Question for Joey54.
I understand the thinking behind the high reps...but did you actually find that you were able to build appreciable strength on this type of routine?
Or were you only concerned with size during this "blast"?
The reason that I ask about strength is that the OP wants to compete in a deadlift meet and keep his deadlift strength.
Last edited by Songsangnim; 03-20-2008 at 09:33 PM.
ZenMonkey - Have you actually done any reading / research into the DC training and diet philosophy? People have made very incredible gains on it.
Joey - how about your bodyfat levels? Did they increase much?
Songsangnim - One core concept of DC is that you have to increase the weight each workout or get two more reps. If you can't, then you move to another exercise. So in a way you are building a 15-rep max. I assume you would lose some 1RP max power, which is why I am probably going to swap out back thickness or chest for some heavy PL work.
225lb @ 17% bodyfat, currently cutting
Current lifts while cutting (all raw): bench 275x4, squat 365x8
Estimated current maxes: 300 bench / 450 dead / 450 squat
Competition / Gym PRs (from March 08)
Bench: 325 raw / 385 loose shirt
Deadlift: 450 raw ADFPF 04/26/08
Squat: 405 raw
DXIW you are way more into it then I am when it comes down to things like bodyfat and measuring things out. I take a more simplistic, but obviously flawed technique. I measure bodyfat by how my pants fit around the waist. When I started training in a DC fashion I was around 215 lbs 2 years ago(I really have flucuated in weight throughout the years depending on what I felt like doing). Now I am at over 240 lbs and my pants still fit about the same around the waist, so I am pretty content with that. I notice some bodyfat increase by looking in the mirror, but nothing I am unhappy with. going up and down in bodyfat is a matter of diet as you know. At one point I was over 240 last year, but felt I was starting to get too fat, so I brought calories gradually down, went back to like 228 and built back up to around 240 lbs. Like I said my approach is really simple. "Me lift heavy, me eat big, me get big. Me lift heavy, me eat less, me maintain strength and drop bodyfat." haha. I don't see the point in ever getting much above 260 quality pounds if I keep trying to gain weight and that will take some time.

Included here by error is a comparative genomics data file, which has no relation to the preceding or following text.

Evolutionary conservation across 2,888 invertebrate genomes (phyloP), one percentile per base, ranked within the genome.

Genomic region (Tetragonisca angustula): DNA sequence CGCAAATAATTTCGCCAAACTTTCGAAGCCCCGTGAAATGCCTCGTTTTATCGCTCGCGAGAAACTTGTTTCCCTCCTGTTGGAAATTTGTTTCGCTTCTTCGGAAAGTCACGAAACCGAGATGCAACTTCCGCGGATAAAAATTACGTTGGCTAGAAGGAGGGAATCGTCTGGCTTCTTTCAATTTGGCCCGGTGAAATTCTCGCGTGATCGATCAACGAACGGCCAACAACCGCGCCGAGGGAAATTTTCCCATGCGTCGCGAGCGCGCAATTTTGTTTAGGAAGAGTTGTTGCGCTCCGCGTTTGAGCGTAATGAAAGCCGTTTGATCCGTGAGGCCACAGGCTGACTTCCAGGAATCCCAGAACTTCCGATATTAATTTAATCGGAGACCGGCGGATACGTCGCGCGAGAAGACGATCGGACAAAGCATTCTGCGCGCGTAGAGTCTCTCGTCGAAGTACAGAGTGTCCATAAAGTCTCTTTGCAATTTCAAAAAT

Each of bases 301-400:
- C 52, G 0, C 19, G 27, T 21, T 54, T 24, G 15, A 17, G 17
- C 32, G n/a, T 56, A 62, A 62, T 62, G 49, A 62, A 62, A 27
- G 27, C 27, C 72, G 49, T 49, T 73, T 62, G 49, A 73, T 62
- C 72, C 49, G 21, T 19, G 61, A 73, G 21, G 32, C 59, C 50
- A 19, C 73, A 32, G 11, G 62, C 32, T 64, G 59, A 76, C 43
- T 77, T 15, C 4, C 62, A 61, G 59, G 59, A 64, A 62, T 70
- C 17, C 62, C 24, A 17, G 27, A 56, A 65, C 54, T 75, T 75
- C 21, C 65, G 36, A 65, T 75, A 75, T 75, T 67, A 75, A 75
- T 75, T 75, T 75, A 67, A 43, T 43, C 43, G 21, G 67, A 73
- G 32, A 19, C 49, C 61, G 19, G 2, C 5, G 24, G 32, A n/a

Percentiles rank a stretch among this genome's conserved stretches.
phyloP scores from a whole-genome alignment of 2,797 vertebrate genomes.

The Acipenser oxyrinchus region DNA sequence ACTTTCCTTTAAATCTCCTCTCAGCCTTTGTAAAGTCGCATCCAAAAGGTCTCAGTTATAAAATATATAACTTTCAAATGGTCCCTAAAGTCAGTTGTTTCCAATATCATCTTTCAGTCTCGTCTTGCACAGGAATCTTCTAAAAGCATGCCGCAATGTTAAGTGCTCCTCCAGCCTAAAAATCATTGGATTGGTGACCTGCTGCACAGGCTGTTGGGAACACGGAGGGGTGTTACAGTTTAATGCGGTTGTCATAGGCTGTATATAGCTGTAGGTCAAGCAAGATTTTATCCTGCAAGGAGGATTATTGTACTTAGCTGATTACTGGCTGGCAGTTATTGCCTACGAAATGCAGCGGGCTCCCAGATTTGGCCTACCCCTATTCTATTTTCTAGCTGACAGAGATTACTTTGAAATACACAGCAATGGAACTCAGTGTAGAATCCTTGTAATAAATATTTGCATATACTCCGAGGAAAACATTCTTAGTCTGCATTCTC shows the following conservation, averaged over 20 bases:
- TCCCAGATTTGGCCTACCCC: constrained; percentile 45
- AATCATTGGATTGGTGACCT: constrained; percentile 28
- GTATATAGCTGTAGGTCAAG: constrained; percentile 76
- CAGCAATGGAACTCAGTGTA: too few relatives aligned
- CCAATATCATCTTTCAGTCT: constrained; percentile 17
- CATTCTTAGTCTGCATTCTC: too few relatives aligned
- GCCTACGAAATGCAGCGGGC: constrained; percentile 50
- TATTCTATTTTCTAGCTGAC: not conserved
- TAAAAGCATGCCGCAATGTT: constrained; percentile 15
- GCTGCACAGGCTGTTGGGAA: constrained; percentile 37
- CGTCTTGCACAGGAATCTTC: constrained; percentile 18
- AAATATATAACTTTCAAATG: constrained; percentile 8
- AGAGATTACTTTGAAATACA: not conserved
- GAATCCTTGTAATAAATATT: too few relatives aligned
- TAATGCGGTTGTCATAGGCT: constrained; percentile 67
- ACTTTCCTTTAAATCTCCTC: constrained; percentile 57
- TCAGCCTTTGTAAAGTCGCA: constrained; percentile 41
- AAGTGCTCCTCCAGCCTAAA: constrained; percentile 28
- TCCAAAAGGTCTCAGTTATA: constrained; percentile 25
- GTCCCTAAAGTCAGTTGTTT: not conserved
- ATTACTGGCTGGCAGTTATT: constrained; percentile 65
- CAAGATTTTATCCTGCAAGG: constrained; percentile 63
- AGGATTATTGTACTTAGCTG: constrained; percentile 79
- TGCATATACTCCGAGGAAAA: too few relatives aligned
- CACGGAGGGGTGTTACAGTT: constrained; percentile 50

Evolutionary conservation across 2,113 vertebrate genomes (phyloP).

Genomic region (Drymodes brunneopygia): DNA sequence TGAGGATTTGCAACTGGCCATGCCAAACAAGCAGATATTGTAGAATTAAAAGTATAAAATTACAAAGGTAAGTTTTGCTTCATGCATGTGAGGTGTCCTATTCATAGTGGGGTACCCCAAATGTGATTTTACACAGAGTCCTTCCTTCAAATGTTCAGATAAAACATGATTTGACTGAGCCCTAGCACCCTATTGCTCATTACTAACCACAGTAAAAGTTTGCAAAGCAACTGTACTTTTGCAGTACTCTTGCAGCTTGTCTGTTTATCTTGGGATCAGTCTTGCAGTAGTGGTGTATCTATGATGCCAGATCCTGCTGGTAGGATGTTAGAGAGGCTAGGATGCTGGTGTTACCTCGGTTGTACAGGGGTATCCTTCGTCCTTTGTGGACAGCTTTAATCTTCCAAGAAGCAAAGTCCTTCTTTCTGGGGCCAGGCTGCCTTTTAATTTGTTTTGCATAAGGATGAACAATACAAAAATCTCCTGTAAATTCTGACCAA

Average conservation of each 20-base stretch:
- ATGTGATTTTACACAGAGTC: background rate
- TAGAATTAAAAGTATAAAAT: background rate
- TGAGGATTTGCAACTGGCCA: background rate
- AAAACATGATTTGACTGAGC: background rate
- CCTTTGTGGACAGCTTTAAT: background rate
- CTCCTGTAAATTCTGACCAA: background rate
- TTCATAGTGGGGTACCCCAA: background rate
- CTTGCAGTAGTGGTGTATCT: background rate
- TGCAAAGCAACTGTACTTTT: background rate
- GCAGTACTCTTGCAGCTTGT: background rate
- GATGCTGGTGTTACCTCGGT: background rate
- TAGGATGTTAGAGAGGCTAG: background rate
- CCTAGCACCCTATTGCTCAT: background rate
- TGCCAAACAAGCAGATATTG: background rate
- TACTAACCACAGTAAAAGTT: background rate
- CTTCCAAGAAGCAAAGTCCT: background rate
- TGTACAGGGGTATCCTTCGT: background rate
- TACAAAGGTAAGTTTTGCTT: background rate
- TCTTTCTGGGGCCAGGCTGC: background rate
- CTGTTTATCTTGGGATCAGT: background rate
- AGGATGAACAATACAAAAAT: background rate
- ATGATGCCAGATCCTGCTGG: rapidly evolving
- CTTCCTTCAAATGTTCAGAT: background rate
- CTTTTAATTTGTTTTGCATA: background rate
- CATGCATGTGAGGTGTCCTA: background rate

Songsangnim I feel I have built considerable size and strength training in a DC style fashion the past two years. I gotta be honest, the claims of gaining 50 pounds or becoming a 4.0 lbs per square inch bodybuilder is not what attracted me to DC. I like the intense nature of the program. It is extremely goal oriented. One has to beat their workout each time. I like training to failure. It is like each time going to the gym is a competition and I am a competitive person. I played football through college, so this is my sport now. I don't ever plan to compete in bodybuilding in the future as I am tall and have wide hips(no, nos when it comes to being successful unless you are Gunter). I think one could do a deadlift meet when training DC, but if I were to do strictly powerlifitng I wouldn't follow DC. I would do something like Westside which is specific to increase the big three. I even suggested DXIW maybe wait until after the meet to try DC.